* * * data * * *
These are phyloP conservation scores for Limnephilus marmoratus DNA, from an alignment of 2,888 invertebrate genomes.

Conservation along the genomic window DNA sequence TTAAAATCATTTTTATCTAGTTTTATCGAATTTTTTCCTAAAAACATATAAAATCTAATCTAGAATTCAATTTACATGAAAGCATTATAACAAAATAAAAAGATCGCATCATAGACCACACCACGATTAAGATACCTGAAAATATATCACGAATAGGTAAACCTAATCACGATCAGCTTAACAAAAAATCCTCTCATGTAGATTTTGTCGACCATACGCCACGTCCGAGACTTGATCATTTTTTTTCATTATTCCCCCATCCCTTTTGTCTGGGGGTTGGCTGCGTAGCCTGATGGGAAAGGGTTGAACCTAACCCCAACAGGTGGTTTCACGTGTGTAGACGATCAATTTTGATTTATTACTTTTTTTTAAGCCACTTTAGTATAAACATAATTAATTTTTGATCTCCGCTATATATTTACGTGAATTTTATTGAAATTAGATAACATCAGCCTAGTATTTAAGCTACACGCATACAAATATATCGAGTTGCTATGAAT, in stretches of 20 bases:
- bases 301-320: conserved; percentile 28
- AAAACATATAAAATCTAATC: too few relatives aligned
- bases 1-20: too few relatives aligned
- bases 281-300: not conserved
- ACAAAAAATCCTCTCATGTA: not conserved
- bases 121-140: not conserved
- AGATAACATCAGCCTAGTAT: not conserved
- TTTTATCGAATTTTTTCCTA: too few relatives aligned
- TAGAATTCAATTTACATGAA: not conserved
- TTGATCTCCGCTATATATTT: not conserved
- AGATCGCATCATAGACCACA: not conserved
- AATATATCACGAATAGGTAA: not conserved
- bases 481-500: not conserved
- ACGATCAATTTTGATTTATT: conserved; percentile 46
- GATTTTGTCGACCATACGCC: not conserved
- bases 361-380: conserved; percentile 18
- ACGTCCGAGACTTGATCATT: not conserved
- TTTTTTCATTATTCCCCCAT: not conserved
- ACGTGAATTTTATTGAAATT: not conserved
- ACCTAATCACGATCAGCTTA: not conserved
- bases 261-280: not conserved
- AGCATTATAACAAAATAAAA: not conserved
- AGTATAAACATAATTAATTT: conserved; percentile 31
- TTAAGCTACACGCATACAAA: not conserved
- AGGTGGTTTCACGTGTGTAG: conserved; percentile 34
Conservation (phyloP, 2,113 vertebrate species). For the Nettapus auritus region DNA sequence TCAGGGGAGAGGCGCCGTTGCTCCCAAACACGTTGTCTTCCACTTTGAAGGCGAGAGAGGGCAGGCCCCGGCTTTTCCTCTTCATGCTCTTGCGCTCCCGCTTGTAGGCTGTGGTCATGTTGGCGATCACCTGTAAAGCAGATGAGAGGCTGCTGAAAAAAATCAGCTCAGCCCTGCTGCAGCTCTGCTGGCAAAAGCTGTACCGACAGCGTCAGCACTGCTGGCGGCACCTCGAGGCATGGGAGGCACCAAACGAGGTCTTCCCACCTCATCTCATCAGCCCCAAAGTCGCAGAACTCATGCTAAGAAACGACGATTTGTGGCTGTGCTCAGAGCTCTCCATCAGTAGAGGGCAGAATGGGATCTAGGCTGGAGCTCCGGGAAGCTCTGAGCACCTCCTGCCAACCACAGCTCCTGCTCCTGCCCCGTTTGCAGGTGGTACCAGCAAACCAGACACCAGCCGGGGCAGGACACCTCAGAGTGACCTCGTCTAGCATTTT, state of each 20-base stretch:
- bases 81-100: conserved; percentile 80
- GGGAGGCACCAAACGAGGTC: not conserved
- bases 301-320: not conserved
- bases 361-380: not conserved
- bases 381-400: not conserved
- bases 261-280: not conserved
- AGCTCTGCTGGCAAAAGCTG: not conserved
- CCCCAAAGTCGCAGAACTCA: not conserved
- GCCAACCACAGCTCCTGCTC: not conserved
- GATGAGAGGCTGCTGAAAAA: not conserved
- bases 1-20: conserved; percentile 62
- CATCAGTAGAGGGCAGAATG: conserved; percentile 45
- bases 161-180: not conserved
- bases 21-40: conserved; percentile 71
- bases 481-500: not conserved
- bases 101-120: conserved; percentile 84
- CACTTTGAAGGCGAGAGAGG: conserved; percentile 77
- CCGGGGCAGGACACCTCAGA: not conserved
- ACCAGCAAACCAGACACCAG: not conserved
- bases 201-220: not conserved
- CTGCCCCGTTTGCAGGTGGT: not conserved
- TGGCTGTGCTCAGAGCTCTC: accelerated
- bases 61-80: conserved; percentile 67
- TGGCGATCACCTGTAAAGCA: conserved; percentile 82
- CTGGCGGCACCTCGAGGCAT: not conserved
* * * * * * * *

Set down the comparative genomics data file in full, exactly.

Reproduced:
These are phyloP conservation scores for Limnephilus marmoratus DNA, from an alignment of 2,888 invertebrate genomes.

Conservation along the genomic window DNA sequence TTAAAATCATTTTTATCTAGTTTTATCGAATTTTTTCCTAAAAACATATAAAATCTAATCTAGAATTCAATTTACATGAAAGCATTATAACAAAATAAAAAGATCGCATCATAGACCACACCACGATTAAGATACCTGAAAATATATCACGAATAGGTAAACCTAATCACGATCAGCTTAACAAAAAATCCTCTCATGTAGATTTTGTCGACCATACGCCACGTCCGAGACTTGATCATTTTTTTTCATTATTCCCCCATCCCTTTTGTCTGGGGGTTGGCTGCGTAGCCTGATGGGAAAGGGTTGAACCTAACCCCAACAGGTGGTTTCACGTGTGTAGACGATCAATTTTGATTTATTACTTTTTTTTAAGCCACTTTAGTATAAACATAATTAATTTTTGATCTCCGCTATATATTTACGTGAATTTTATTGAAATTAGATAACATCAGCCTAGTATTTAAGCTACACGCATACAAATATATCGAGTTGCTATGAAT, in stretches of 20 bases:
- bases 301-320: conserved; percentile 28
- AAAACATATAAAATCTAATC: too few relatives aligned
- bases 1-20: too few relatives aligned
- bases 281-300: not conserved
- ACAAAAAATCCTCTCATGTA: not conserved
- bases 121-140: not conserved
- AGATAACATCAGCCTAGTAT: not conserved
- TTTTATCGAATTTTTTCCTA: too few relatives aligned
- TAGAATTCAATTTACATGAA: not conserved
- TTGATCTCCGCTATATATTT: not conserved
- AGATCGCATCATAGACCACA: not conserved
- AATATATCACGAATAGGTAA: not conserved
- bases 481-500: not conserved
- ACGATCAATTTTGATTTATT: conserved; percentile 46
- GATTTTGTCGACCATACGCC: not conserved
- bases 361-380: conserved; percentile 18
- ACGTCCGAGACTTGATCATT: not conserved
- TTTTTTCATTATTCCCCCAT: not conserved
- ACGTGAATTTTATTGAAATT: not conserved
- ACCTAATCACGATCAGCTTA: not conserved
- bases 261-280: not conserved
- AGCATTATAACAAAATAAAA: not conserved
- AGTATAAACATAATTAATTT: conserved; percentile 31
- TTAAGCTACACGCATACAAA: not conserved
- AGGTGGTTTCACGTGTGTAG: conserved; percentile 34
Conservation (phyloP, 2,113 vertebrate species). For the Nettapus auritus region DNA sequence TCAGGGGAGAGGCGCCGTTGCTCCCAAACACGTTGTCTTCCACTTTGAAGGCGAGAGAGGGCAGGCCCCGGCTTTTCCTCTTCATGCTCTTGCGCTCCCGCTTGTAGGCTGTGGTCATGTTGGCGATCACCTGTAAAGCAGATGAGAGGCTGCTGAAAAAAATCAGCTCAGCCCTGCTGCAGCTCTGCTGGCAAAAGCTGTACCGACAGCGTCAGCACTGCTGGCGGCACCTCGAGGCATGGGAGGCACCAAACGAGGTCTTCCCACCTCATCTCATCAGCCCCAAAGTCGCAGAACTCATGCTAAGAAACGACGATTTGTGGCTGTGCTCAGAGCTCTCCATCAGTAGAGGGCAGAATGGGATCTAGGCTGGAGCTCCGGGAAGCTCTGAGCACCTCCTGCCAACCACAGCTCCTGCTCCTGCCCCGTTTGCAGGTGGTACCAGCAAACCAGACACCAGCCGGGGCAGGACACCTCAGAGTGACCTCGTCTAGCATTTT, state of each 20-base stretch:
- bases 81-100: conserved; percentile 80
- GGGAGGCACCAAACGAGGTC: not conserved
- bases 301-320: not conserved
- bases 361-380: not conserved
- bases 381-400: not conserved
- bases 261-280: not conserved
- AGCTCTGCTGGCAAAAGCTG: not conserved
- CCCCAAAGTCGCAGAACTCA: not conserved
- GCCAACCACAGCTCCTGCTC: not conserved
- GATGAGAGGCTGCTGAAAAA: not conserved
- bases 1-20: conserved; percentile 62
- CATCAGTAGAGGGCAGAATG: conserved; percentile 45
- bases 161-180: not conserved
- bases 21-40: conserved; percentile 71
- bases 481-500: not conserved
- bases 101-120: conserved; percentile 84
- CACTTTGAAGGCGAGAGAGG: conserved; percentile 77
- CCGGGGCAGGACACCTCAGA: not conserved
- ACCAGCAAACCAGACACCAG: not conserved
- bases 201-220: not conserved
- CTGCCCCGTTTGCAGGTGGT: not conserved
- TGGCTGTGCTCAGAGCTCTC: accelerated
- bases 61-80: conserved; percentile 67
- TGGCGATCACCTGTAAAGCA: conserved; percentile 82
- CTGGCGGCACCTCGAGGCAT: not conserved